As predicted, Europe summer travel up

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NEW YORK -- Travel to Europe this summer was as brisk as tourism officials had publicly predicted in spring, with the healthy economy, strong dollar and special events bolstering the boom.

A spokesman for the 30-member European Travel Commission (ETC) here said summer and fall increases over 1999 will be in the 5% range based on preliminary figures, in line with a projected 12. 2 million arrivals for 2000.

"We're happy with the growth but it was limited by air capacity, which was tight this summer," the ETC spokesman said. "The airlines were operating with 80%-90% load factors, which is really high, so we believe the growth might have been even greater if the seats had been there."

The largest industry sales increases were reported by operators who focused on Oberammergau, the once-a-decade Passion Play held in Bavaria, Germany.

DER Travel Services in Rosemont, Ill., for instance, reported a 406% jump in its group business and an 86% increase in FITs this summer.

A spokeswoman said the growth was not atypical for the German-owned operator in an Oberammergau year, although it was the first time DER offered FIT packages to the event.

The spokeswoman also attributed heavy volume to the Jubilee Holy Year in Italy; well-publicized millennium events in Great Britain, and the strong U.S. dollar, which is worth about 25% more than last summer in the 11 European countries that tie their local currency to the fledgling euro.

Central Europe is also in the midst of an arrivals surge following a mediocre summer last year when travelers stayed away because of the war in Yugoslavia, according to Bob Drumm, president of Keene, N.H.-based General Tours.

The firm, which has numerous offerings to central and eastern Europe, is showing a 30% summer increase for escorted and FIT programs to Germany -- where it offered Oberammergau programs -- as well the Czech Republic, Poland and Hungary.

"We tripled traffic to Hungary," said Drumm. "This reflects the growing trend of Americans to focus on one country for a more in-depth experience than they were seeking in the past.

"We also did well with the Expo 200 in Hannover, Germany," said Drumm. "We sold out every departure that included the fair."

General Tours' success contrasts sharply with the overall attendance at the fair, which at press time was only 35% of the 263,000 daily attendance originally predicted by organizers.

Meanwhile, Drumm said that the firm's Danube cruises sold out this summer, good news for the company since "last year they were in the dumps because of Kosovo."

However, Drumm's Russian cruise sales continue to be 50% lower than they were in the mid-1990s, a high point in Russian tourism. Subsequent economic woes, an internal war with the republic of Chechnya and overall negative press have caused some travelers to stay away from Russia, Drumm said.

"But Russia is still showing signs of life. Our land-only escorted programs there are up 50%; people taking these trips are much less conservative than those who take cruises. We're going to add three new land programs next year," he said.

Farther west, Italy is benefiting from its move down the list of the most expensive countries to visit in Europe, said Mauro Galli, president of Chicago-based Tourcrafters, an Italy specialist.

"A couple of years back, Italy was the most costly country in Europe for visitors," said Galli, "now it's four or five." Galli's business is up by 20% to 30% this summer.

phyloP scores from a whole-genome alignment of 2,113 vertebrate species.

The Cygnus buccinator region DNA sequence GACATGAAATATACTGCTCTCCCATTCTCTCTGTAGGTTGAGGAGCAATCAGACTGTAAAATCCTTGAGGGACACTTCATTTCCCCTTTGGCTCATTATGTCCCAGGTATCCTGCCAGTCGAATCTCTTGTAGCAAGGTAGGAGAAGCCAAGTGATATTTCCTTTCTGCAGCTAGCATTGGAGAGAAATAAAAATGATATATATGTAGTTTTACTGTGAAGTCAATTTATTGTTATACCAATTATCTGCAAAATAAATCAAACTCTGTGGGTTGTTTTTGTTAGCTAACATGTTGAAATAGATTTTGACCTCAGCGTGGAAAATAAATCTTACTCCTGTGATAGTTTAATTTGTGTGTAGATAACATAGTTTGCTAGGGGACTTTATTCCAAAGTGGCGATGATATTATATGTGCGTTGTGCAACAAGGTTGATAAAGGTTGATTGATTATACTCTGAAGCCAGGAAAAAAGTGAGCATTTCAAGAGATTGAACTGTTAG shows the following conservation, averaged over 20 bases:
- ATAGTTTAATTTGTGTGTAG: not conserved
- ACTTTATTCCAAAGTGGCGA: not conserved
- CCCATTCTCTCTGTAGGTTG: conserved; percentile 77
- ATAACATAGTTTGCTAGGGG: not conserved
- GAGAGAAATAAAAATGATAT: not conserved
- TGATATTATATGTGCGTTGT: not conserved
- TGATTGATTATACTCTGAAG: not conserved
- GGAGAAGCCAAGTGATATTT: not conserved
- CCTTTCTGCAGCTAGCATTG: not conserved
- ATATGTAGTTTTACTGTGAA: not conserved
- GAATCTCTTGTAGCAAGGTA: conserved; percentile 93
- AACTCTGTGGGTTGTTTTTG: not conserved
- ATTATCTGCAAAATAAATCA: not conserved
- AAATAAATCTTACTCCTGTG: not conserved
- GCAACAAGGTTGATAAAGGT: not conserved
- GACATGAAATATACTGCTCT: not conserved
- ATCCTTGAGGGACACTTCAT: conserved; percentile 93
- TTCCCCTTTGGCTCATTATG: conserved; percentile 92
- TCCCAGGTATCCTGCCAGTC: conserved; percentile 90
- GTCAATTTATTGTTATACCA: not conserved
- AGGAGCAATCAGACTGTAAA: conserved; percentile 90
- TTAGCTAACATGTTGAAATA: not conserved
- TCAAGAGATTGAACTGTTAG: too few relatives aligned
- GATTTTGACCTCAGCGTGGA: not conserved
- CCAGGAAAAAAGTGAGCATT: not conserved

He also noted that more airlift was available to Italy this year, including American service between Chicago and Rome.

Trafalgar, a major escorted tour operator, was also bullish over summer sales.

Maureen Van Metter, vice president of marketing at New York-based Trafalgar Tours, said the firm's business was up 30% so far, and fall bookings are "currently ahead by 20% over last year."

Commenting on the source of the growth, Van Metter echoed the DER spokeswoman's list of contributing factors, including Oberammergau, a strong economy and the value of the dollar in Europe.

On the FIT side, Michael Henderson, president of Continental Airlines Vacations in Fort Lauderdale, Fla., said summer volume and fall bookings were up 18% to 21% for Europe, with an increase of 57% year-to-date over 1999. The operator's top-selling destination is Great Britain, which is featured in 40% of its packages.

Henderson admitted that much of the increase could be due to the fact that Continental Airlines Vacations only started focusing on Europe this year, two years after launching packaged getaways. The tour operator also increased its European gateways to 17 this year from 12 in 1999.

"Our biggest challenge this summer was the enormous success of load factors to Europe. The robust economy and the absence of major overseas crises has really heated things up," he said.

Henderson didn't put much credence in the theory that a strong dollar caused more people to cross continents.

"People make the decision to travel based on what money that have, not what it will buy," he said, noting that fares went up a modest 5% to 8% this year for transatlantic travel.

European rail showed less dramatic increases this summer, with an improvement of 5% over 1999, a spokeswoman said. Best-selling country passes included France and Switzerland, which were both up by 9%, followed by Italy which grew by 8%.

"We think Europe will continue to be strong for the balance of the year in light of the great promotional fares that are coming out now for fall travel," the spokeswoman said, alluding to the traditional fall air sales to Europe that began last week when US Airways reduced roundtrip prices to several gateways.

Sample fares start as low as $348 from Philadelphia to London (Gatwick) for travel in October.

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